dbms_output.new_line;
   dbms_output.new_line;
   dbms_output.put_line('Formatted Letters, greater than z  to ASCII values');
   dbms_output.put_line('-------------------------------------------------------');
   FOR i IN ASCII('z') .. ASCII('z')+133 LOOP
      IF vNum < 6 THEN
         vString := vString||CHR(i)||' : '||i||vTab;
         vNum := vNum + 1;
      ELSIF vNum = 6 then
         dbms_output.put_line(vString||CHR(i)||' : '||i);
         vNum := 0;
         vString := '';
      ELSE
         dbms_output.put_line('ERROR');
      END IF;
   END LOOP;
   dbms_output.put_line(vString);

END;
/

Output

Formatted Lower Case Letters to ASCII values
-------------------------------------------------------
a : 97  b : 98  c : 99  d : 100 e : 101 f : 102 g : 103
h : 104 i : 105 j : 106 k : 107 l : 108 m : 109 n : 110
o : 111 p : 112 q : 113 r : 114 s : 115 t : 116 u : 117
v : 118 w : 119 x : 120 y : 121 z : 122


Formatted Upper Case Letters to ASCII values
-------------------------------------------------------
A : 65  B : 66  C : 67  D : 68  E : 69  F : 70  G : 71
H : 72  I : 73  J : 74  K : 75  L : 76  M : 77  N : 78
O : 79  P : 80  Q : 81  R : 82  S : 83  T : 84  U : 85
V : 86  W : 87  X : 88  Y : 89  Z : 90


Formatted Letters, less than a  to ASCII values
-------------------------------------------------------
  : 0   ☺ : 1   ☻ : 2   ♥ : 3   ♦ : 4   ♣ : 5   ♠ : 6
: 7 : 8                 : 9
: 13   ♂ : 11  ♀ : 12
♫ : 14  ☼ : 15  ► : 16  ◄ : 17  ↕ : 18  ‼ : 19  ¶ : 20
§ : 21  ▬ : 22  ↨ : 23  ↑ : 24  ↓ : 25  → : 26  ← : 27
∟ : 28  ↔ : 29  ▲ : 30  ▼ : 31    : 32  ! : 33  " : 34
# : 35  $ : 36  % : 37  & : 38  ' : 39  ( : 40  ) : 41
* : 42  + : 43  , : 44  - : 45  . : 46  / : 47  0 : 48
1 : 49  2 : 50  3 : 51  4 : 52  5 : 53  6 : 54  7 : 55
8 : 56  9 : 57  : : 58  ; : 59  < : 60  = : 61  > : 62
? : 63  @ : 64  A : 65  B : 66  C : 67  D : 68  E : 69
F : 70  G : 71  H : 72  I : 73  J : 74  K : 75  L : 76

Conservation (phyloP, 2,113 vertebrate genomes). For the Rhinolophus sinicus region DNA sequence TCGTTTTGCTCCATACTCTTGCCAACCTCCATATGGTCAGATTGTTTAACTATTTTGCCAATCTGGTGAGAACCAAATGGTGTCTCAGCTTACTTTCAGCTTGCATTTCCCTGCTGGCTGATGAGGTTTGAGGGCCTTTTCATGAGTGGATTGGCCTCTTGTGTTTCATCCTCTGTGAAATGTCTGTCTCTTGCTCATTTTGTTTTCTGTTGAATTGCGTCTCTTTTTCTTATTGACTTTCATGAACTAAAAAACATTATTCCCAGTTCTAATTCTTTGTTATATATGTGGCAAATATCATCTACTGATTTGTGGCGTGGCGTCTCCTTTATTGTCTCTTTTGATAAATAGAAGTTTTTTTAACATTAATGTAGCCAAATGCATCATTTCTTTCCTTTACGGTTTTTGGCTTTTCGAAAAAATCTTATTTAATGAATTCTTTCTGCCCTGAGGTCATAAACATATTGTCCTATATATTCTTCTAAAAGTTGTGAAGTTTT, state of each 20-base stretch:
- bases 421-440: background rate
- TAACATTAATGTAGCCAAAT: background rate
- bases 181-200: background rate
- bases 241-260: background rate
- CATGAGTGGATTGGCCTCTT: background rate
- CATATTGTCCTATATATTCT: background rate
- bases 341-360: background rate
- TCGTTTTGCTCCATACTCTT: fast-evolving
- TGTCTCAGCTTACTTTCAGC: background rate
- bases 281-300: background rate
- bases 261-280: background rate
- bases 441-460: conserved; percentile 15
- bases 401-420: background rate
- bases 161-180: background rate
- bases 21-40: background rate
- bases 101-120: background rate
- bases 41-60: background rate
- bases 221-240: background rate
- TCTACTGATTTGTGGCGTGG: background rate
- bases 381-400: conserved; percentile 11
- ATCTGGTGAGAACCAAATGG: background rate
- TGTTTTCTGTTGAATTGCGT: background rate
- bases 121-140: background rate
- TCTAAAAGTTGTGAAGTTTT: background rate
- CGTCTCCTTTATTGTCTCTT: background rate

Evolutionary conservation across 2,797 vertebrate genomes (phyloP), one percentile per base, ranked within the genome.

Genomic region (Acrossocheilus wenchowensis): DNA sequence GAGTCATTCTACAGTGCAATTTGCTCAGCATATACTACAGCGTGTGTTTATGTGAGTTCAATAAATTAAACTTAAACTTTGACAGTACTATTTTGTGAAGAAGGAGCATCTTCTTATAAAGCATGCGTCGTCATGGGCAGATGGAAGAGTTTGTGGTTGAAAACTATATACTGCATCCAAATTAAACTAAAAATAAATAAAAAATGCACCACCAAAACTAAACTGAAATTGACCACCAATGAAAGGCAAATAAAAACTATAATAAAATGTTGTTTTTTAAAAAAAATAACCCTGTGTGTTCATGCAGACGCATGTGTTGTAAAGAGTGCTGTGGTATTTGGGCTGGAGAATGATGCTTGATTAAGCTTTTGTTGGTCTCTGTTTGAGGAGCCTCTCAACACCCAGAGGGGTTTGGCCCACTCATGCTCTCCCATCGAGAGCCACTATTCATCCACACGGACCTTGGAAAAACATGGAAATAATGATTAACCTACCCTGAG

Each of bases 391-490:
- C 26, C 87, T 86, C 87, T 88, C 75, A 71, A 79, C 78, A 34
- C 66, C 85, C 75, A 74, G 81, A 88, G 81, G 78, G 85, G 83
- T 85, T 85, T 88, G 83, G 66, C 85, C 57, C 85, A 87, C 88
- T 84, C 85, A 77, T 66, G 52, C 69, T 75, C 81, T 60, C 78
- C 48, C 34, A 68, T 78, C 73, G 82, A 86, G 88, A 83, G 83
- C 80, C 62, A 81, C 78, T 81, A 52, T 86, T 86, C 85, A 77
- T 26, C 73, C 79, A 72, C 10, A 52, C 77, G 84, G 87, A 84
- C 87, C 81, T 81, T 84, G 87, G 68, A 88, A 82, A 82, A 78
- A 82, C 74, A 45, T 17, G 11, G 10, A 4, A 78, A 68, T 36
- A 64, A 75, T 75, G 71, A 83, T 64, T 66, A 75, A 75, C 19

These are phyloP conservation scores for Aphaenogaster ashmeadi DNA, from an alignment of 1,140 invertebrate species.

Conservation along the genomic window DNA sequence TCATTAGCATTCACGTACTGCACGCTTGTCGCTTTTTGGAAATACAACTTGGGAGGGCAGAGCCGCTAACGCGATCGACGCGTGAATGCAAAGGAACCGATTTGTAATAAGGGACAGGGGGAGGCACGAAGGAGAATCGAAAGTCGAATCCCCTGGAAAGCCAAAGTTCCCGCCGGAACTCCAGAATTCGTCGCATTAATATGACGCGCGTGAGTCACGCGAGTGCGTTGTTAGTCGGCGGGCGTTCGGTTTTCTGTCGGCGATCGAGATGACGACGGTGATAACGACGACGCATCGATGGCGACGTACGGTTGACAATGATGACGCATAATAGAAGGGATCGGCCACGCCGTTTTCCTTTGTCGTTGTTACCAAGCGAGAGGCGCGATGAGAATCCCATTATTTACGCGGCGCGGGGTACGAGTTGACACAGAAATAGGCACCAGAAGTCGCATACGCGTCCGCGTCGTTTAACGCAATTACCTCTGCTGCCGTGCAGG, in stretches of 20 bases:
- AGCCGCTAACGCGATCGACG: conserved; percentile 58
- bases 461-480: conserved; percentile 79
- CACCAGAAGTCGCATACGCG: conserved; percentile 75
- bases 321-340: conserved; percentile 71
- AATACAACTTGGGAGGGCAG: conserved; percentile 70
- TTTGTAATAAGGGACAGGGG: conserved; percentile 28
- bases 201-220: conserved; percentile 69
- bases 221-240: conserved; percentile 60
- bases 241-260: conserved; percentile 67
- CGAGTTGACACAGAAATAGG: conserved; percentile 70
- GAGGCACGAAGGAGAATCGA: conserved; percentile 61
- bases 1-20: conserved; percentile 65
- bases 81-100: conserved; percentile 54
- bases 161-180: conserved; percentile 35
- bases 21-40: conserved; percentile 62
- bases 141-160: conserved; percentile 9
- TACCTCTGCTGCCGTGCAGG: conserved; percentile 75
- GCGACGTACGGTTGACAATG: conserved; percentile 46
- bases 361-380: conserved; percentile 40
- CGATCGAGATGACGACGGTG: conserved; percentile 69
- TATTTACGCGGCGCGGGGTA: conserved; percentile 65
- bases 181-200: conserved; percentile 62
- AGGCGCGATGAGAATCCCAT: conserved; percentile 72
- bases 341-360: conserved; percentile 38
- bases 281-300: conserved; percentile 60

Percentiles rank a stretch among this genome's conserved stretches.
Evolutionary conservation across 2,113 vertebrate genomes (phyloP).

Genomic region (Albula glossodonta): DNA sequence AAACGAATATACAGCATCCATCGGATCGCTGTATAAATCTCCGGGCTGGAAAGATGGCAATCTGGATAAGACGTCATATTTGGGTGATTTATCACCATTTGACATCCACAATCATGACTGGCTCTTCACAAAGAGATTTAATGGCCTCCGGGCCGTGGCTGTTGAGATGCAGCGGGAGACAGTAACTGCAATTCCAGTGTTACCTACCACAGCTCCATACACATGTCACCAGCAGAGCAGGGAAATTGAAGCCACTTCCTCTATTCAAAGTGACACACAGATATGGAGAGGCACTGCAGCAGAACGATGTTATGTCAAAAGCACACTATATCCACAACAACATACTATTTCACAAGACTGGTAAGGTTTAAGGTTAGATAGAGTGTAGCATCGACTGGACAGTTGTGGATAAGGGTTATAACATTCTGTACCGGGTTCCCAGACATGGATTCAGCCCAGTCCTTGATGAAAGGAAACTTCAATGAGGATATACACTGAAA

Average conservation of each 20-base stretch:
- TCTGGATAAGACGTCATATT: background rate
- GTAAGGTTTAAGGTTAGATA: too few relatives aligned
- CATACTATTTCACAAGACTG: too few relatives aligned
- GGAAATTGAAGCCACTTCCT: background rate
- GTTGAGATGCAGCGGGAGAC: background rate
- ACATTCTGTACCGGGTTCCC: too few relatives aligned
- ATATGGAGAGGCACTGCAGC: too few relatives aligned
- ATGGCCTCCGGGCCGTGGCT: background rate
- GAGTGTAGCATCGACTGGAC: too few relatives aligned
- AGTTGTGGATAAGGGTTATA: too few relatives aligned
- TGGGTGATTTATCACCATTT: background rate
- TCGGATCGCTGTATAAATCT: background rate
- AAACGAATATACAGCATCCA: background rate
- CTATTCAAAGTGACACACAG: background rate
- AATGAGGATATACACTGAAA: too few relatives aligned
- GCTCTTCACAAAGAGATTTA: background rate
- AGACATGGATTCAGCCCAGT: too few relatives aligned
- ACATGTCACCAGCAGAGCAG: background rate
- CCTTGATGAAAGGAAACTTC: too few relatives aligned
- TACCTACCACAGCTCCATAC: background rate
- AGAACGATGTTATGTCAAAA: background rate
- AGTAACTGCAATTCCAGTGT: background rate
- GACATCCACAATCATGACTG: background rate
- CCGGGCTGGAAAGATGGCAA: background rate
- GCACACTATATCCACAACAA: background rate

M : 77  N : 78  O : 79  P : 80  Q : 81  R : 82  S : 83
T : 84  U : 85  V : 86  W : 87  X : 88  Y : 89  Z : 90
[ : 91  \ : 92  ] : 93  ^ : 94  _ : 95  ` : 96


Formatted Letters, greater than z  to ASCII values
-------------------------------------------------------
z : 122 { : 123 | : 124 } : 125 ~ : 126 ⌂ : 127 Ç : 128
ü : 129 é : 130 â : 131 ä : 132 à : 133 å : 134 ç : 135
ê : 136 ë : 137 è : 138 ï : 139 î : 140 ì : 141 Ä : 142
Å : 143 É : 144 æ : 145 Æ : 146 ô : 147 ö : 148 ò : 149
û : 150 ù : 151 ÿ : 152 Ö : 153 Ü : 154 ø : 155 £ : 156
Ø : 157 × : 158 ƒ : 159 á : 160 í : 161 ó : 162 ú : 163
ñ : 164 Ñ : 165 ª : 166 º : 167 ¿ : 168 ® : 169 ¬ : 170
½ : 171 ¼ : 172 ¡ : 173 « : 174 » : 175 ░ : 176 ▒ : 177
▓ : 178 │ : 179 ┤ : 180 Á : 181 Â : 182 À : 183 © : 184
╣ : 185 ║ : 186 ╗ : 187 ╝ : 188 ¢ : 189 ¥ : 190 ┐ : 191
└ : 192 ┴ : 193 ┬ : 194 ├ : 195 ─ : 196 ┼ : 197 ã : 198
à : 199 ╚ : 200 ╔ : 201 ╩ : 202 ╦ : 203 ╠ : 204 ═ : 205
╬ : 206 ¤ : 207 ð : 208 Ð : 209 Ê : 210 Ë : 211 È : 212
ı : 213 Í : 214 Î : 215 Ï : 216 ┘ : 217 ┌ : 218 █ : 219
▄ : 220 ¦ : 221 Ì : 222 ▀ : 223 Ó : 224 ß : 225 Ô : 226
Ò : 227 õ : 228 Õ : 229 µ : 230 þ : 231 Þ : 232 Ú : 233
Û : 234 Ù : 235 ý : 236 Ý : 237 ¯ : 238 ´ : 239 ­ : 240
± : 241 ‗ : 242 ¾ : 243 ¶ : 244 § : 245 ÷ : 246 ¸ : 247
° : 248 ¨ : 249 · : 250 ¹ : 251 ³ : 252 ² : 253 ■ : 254
  : 255

PL/SQL procedure successfully completed.

Observations

There are two things that stand out in this. The first is there is sound produced. This is because one of the characters is defined this way. It is ASCII number 7. This can be repeated using the following:

select chr(7) from dual.

The second is the formatting of the lines for ascii codes 8 to 12. We can see that one of the ascii codes does not get displayed and the ordering of this is not as expected. This is due to ascii 10 being a line feed.

Monday, October 29, 2012

Oracle Scene (Autumn 2012) now available

The Autumn 2012 edition of Oracle Magazine (I’m the deputy editor) is now available online. Like in other editions recently there is a bumper online edition.

Here is the marketing release with the details of the contents.

Welcome to Issue 48 of Oracle Scene

In this digital edition find out why you should attend this year's UKOUG conference - Brendan Tierney tells us why he has been attending since 1998. Read about one organisation's success story from System Integration to Employee Self-Service, what the new release of Oracle BI Applications 11g has to offer and how it has been improved. Find out about training opportunities in the fastest-changing profession in the world, and Tim Poynter sheds some light on UPK Professional. Plus, Jonathan Lewis outlines how to apply a new strategy for Star Transformation. 
Click here to view the digital edition

The articles in this edition:

Discuss the essential ingredient of Oracle Gold Partner, Prōject, transformation

Explore the ABC of ADF and why it may matter to you

Look at Oracle Fusion Middleware and summarise the most common products

Explore solutions for space management of database and file system

Outline optimal Oracle configuration for efficient table scanning

Click here to view the digital edition

And there’s more...

How to raise a Service Request with Oracle Support for Exadata